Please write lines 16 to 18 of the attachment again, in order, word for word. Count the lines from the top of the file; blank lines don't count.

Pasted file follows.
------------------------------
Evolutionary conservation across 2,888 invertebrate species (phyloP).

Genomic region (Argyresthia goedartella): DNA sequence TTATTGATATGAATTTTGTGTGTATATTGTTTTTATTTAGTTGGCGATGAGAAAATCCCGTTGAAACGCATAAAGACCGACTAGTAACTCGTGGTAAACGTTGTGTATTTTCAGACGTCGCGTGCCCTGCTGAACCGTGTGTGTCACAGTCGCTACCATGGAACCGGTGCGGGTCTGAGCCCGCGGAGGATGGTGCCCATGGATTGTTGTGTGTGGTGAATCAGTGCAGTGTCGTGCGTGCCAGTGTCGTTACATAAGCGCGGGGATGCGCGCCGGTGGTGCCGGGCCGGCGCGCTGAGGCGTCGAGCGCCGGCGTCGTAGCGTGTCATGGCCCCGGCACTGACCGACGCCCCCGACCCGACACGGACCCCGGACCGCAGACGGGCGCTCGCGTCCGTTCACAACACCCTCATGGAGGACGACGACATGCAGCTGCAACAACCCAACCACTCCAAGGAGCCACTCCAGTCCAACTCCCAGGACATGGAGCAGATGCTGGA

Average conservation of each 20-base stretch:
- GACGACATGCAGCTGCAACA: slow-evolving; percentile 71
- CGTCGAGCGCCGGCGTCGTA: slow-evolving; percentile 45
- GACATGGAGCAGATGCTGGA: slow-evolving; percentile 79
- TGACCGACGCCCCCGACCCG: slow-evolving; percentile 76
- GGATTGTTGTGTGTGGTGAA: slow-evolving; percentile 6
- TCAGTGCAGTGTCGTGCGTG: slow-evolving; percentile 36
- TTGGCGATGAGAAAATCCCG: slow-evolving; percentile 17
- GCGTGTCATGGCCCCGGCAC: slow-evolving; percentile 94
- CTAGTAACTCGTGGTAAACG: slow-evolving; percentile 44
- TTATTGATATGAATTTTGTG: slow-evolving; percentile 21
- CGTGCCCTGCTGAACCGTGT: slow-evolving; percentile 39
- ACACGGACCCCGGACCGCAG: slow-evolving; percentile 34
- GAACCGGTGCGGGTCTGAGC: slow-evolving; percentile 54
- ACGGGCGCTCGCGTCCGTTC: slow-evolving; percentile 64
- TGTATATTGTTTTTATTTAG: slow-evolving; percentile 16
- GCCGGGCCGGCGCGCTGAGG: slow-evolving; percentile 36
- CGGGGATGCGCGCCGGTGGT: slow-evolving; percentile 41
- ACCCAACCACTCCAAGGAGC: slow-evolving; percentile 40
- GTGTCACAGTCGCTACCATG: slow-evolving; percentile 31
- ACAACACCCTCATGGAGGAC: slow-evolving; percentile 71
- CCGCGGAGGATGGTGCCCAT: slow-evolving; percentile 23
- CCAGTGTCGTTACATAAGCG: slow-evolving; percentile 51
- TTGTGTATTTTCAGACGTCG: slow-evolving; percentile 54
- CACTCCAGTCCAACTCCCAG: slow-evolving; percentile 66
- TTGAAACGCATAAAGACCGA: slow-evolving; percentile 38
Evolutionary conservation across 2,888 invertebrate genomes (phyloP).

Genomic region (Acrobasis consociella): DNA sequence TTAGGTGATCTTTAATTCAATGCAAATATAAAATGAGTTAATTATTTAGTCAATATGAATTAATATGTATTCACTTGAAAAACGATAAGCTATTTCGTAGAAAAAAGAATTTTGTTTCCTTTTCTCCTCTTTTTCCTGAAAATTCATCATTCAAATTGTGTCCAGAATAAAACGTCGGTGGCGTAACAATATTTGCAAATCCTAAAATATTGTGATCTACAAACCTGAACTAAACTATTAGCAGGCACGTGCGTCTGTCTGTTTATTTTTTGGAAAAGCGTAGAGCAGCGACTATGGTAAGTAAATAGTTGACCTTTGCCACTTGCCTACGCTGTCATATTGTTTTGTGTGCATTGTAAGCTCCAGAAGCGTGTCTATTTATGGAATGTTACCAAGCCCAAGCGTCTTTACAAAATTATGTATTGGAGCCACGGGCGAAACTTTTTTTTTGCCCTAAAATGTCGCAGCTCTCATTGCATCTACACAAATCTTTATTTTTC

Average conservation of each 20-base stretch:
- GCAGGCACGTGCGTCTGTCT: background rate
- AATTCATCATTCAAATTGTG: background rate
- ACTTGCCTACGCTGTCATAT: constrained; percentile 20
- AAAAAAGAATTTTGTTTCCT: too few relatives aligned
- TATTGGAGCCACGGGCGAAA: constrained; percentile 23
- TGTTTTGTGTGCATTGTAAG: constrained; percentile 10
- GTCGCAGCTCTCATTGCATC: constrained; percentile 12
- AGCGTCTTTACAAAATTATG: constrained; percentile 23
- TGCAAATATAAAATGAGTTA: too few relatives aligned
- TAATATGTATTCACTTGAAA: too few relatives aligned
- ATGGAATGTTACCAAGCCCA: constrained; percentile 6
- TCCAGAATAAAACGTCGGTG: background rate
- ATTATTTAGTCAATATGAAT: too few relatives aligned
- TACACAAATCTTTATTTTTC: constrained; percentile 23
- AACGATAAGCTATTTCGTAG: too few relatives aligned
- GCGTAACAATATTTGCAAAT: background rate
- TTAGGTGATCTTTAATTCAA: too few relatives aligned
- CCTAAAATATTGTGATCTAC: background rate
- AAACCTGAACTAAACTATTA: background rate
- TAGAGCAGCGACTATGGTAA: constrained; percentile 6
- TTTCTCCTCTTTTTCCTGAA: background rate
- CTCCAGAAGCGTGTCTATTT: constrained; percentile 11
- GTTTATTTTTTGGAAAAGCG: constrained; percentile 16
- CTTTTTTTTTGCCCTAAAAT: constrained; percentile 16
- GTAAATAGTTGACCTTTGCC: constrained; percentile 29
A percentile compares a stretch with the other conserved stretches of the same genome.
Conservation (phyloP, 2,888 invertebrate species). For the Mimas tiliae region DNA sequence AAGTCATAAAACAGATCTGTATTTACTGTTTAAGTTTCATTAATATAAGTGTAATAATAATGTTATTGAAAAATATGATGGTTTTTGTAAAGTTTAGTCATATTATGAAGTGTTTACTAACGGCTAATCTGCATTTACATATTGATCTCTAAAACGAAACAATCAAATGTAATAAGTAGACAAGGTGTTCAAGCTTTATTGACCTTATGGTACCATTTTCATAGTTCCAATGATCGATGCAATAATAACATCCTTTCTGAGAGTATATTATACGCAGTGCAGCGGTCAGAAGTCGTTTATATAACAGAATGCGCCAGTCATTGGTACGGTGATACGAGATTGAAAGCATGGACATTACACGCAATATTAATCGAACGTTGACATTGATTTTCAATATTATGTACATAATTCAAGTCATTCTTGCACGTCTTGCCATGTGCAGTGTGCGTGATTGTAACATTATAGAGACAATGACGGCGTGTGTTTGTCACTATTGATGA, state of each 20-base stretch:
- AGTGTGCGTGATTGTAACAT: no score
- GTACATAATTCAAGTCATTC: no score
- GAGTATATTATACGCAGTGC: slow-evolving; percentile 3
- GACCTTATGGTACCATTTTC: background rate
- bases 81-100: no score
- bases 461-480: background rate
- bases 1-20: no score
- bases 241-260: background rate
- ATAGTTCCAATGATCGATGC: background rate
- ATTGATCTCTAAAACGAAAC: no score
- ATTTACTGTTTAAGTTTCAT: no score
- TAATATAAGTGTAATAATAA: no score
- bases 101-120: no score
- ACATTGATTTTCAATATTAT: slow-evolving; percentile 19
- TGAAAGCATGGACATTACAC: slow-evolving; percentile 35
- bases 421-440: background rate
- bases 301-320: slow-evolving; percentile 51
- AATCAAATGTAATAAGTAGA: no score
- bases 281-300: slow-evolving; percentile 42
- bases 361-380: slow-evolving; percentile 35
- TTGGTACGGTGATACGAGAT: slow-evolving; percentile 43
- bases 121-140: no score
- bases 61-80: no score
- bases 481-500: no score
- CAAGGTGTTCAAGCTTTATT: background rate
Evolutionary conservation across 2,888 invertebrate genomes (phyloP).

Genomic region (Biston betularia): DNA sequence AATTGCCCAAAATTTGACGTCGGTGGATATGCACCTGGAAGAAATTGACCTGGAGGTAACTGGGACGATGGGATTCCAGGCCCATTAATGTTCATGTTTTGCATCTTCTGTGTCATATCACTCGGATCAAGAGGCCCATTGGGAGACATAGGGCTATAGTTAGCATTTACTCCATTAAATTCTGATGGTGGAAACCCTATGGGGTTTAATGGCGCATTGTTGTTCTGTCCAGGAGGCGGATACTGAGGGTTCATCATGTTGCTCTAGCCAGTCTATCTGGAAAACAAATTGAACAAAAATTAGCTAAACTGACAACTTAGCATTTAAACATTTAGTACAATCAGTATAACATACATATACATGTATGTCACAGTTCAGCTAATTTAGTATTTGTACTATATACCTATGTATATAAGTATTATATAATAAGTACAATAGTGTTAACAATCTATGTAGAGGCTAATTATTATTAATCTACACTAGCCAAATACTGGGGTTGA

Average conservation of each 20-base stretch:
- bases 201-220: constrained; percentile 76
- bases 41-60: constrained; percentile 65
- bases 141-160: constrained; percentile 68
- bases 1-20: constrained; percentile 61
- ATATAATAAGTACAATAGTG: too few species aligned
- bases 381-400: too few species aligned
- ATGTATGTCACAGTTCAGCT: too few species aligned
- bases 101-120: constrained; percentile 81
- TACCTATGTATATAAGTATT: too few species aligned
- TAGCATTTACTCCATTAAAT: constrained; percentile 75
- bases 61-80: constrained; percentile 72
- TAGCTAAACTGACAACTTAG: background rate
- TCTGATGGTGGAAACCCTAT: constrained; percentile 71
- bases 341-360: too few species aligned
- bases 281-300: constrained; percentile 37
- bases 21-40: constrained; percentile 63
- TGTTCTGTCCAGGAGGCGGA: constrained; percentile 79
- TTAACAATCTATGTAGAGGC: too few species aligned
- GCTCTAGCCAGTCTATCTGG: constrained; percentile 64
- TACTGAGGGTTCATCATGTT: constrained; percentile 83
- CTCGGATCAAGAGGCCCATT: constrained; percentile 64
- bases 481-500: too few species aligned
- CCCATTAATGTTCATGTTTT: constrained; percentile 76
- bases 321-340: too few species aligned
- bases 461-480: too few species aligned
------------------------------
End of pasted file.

- GAACCGGTGCGGGTCTGAGC: slow-evolving; percentile 54
- ACGGGCGCTCGCGTCCGTTC: slow-evolving; percentile 64
- TGTATATTGTTTTTATTTAG: slow-evolving; percentile 16